God-Given Talents



Five, Two and One


God entrusts his possessions to us. Please note the pronoun, “his.” The Creator loaned us, the created, talents to be entrusted. Entrusted – to be kept safe but never hidden away, shared with all but owned by none, individually encouraging toward others to excel personally in their talents and gifts, and also achieve a degree of satisfaction within ourselves for the good we perform every day. (Once in awhile, patting yourselves on the back is good for your spiritual and physical health.) That’s what entrusted means.

We are finally globally realizing that as a planet we need to work together. How many centuries did it take us silly, selfish humans to own that simple principle? But alas, if you can’t get along with your next door neighbor then how do you expect France to work with Spain or North Korea with their neighbor, South.

The requirement for giving the talents was to earnestly invest them to a higher amount, toward a greater end. The talent of each of our lives is not be lived solo for ourselves but to continually reach out to others in kindnesses, mutual trust and rebuilding bridges that so often get tattered and torn.

In the midst of all this talent stuff, we need to be reminded of life’s number one sin. Do you know what it is? I’m sure we’d all agree that it’s selfishness. It is idolatry. It’s not the idolatry of the golden calf that Edward G. Robinson built while Charlton Heston was on top of the mountain; this is the idolatry precisely centered around the most important person in the world, Moi.

The master knew what the third guy would do with his one talent, that’s why he received only one while the others got more. The third guy was only looking after himself after grasping the one talent he held in his hand, never to invest or share with others. The third guy indeed “went off and dug a hole” and placed himself inside of it. He buried himself to protect himself. His only perimeters about living life were his shoulders. He defended only himself out of a childish, selfish fear. That’s the number one sin within us all. The man sends the third guy into darkness. I find that amusing because the third guy was already in a selfish darkness. The master only named it for the third guy.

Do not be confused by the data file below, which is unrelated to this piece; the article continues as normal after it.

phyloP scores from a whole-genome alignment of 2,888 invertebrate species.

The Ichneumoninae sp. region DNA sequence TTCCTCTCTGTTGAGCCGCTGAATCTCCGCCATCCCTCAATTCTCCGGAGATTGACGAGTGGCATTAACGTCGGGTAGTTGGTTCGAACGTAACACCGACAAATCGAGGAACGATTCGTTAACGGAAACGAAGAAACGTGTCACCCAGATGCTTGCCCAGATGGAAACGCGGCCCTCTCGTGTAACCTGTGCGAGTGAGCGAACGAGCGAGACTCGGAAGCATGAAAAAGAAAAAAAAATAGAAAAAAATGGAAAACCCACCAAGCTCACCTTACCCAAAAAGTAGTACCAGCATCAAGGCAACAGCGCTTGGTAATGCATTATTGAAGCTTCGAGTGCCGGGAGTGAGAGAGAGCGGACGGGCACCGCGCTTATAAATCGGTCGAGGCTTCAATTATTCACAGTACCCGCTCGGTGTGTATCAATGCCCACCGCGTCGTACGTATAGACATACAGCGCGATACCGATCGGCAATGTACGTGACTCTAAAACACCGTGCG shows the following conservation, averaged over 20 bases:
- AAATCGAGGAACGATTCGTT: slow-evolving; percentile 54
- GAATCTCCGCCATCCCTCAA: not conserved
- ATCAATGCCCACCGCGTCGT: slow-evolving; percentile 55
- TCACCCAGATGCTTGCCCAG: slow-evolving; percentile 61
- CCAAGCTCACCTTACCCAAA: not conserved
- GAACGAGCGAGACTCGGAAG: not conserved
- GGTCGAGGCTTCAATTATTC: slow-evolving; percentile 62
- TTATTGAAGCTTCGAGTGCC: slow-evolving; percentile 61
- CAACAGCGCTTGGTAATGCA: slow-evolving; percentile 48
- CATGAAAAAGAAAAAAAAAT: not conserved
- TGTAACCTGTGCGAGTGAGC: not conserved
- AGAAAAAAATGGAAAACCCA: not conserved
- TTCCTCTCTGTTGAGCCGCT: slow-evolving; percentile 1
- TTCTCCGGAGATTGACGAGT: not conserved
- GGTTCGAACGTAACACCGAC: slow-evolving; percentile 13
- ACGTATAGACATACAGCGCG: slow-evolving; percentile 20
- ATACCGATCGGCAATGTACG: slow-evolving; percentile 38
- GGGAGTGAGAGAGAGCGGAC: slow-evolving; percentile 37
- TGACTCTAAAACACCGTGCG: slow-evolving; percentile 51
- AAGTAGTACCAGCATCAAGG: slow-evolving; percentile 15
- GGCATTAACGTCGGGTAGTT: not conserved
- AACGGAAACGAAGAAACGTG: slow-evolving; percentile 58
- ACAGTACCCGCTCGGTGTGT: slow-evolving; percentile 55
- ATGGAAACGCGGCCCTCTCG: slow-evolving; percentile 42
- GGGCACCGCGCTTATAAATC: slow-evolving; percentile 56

Catholic confessions ought to be easy from now on. I don’t need your list. Just say, “Father, I’ve been selfish.” I don’t need the quantity or when you last went to confession. And, I don’t need the details, I know about them from my own life. God only needs to hear that you admit to centering your life around the unique person that you think you are. That’ll save you from saying wrenching stories and saves me time hearing them. We both win in God’s eyes.

Did you know that priests can have Mass all by themselves? It’s an old custom that’s gone away but not entirely. I wonder what the Sign of Peace looks like when the priest is all by himself. And, if I’m not mistaken it’s called “Mass,” as in “a mass of people” for a reason.

But, please beware. There’s a risk in community living. You don’t always get your way when compromise is the solution, you are not the center of attention in a community in spite of the volume of your voice, and entering late to make a grand entrance is merely petty self-indulgence.

The talents the master handed out wasn’t coins to be invested. The man was handing out uncertainties when “two or three are gathered in my name,” he placed insecurities in their hands when their opinion is one among many. He gave them a pocketful of hopeful chancey-ness all wrapped up in a divine trust, a communal belief system, and a firm conviction in the goodness and worth of other people.

We each become larger people because of the larger people who surround us. (And I don’t mean the wide, physical width of Milwaukeeans but the inspiration and innovation that communal life brings forth.)

Thanksgiving is around the corner and families again gather. I’ve eaten Thanksgiving meals alone. I wouldn’t recommend it.

Good food, like good sacraments, are always enjoyed and much more pregnant with God’s hope when eaten together as the “Body of Christ.”


Books by Fr. Joe Jagodensky, SDS. All available on Amazon.com
“Soulful Muse,”
inspirational reflections on the Catholic Church and U.S. culture
Living Faith’s Mysteries,”
inspirational reflections on the Christian seasons
of Advent/Christmas & Lent/Easter – a great seasonal gift
“Spiritual Wonderings and Wanderings,”
inspirational reflections on the Catholic Church and U.S. culture
“Letters From My Cats,”
a collection of letters written by my cats over twenty years
“Bowling Through Life’s Stages with a Christian perspective,”
Bowling as a metaphor for religion and growing up

About Rev. Joe Jagodensky, SDS.

A Roman Catholic priest since 1980 and a member of the Society of the Divine Savior (Salvatorians). www.Salvatorians.com. Six books on the Catholic church and U.S. culture are available on Amazon.com.
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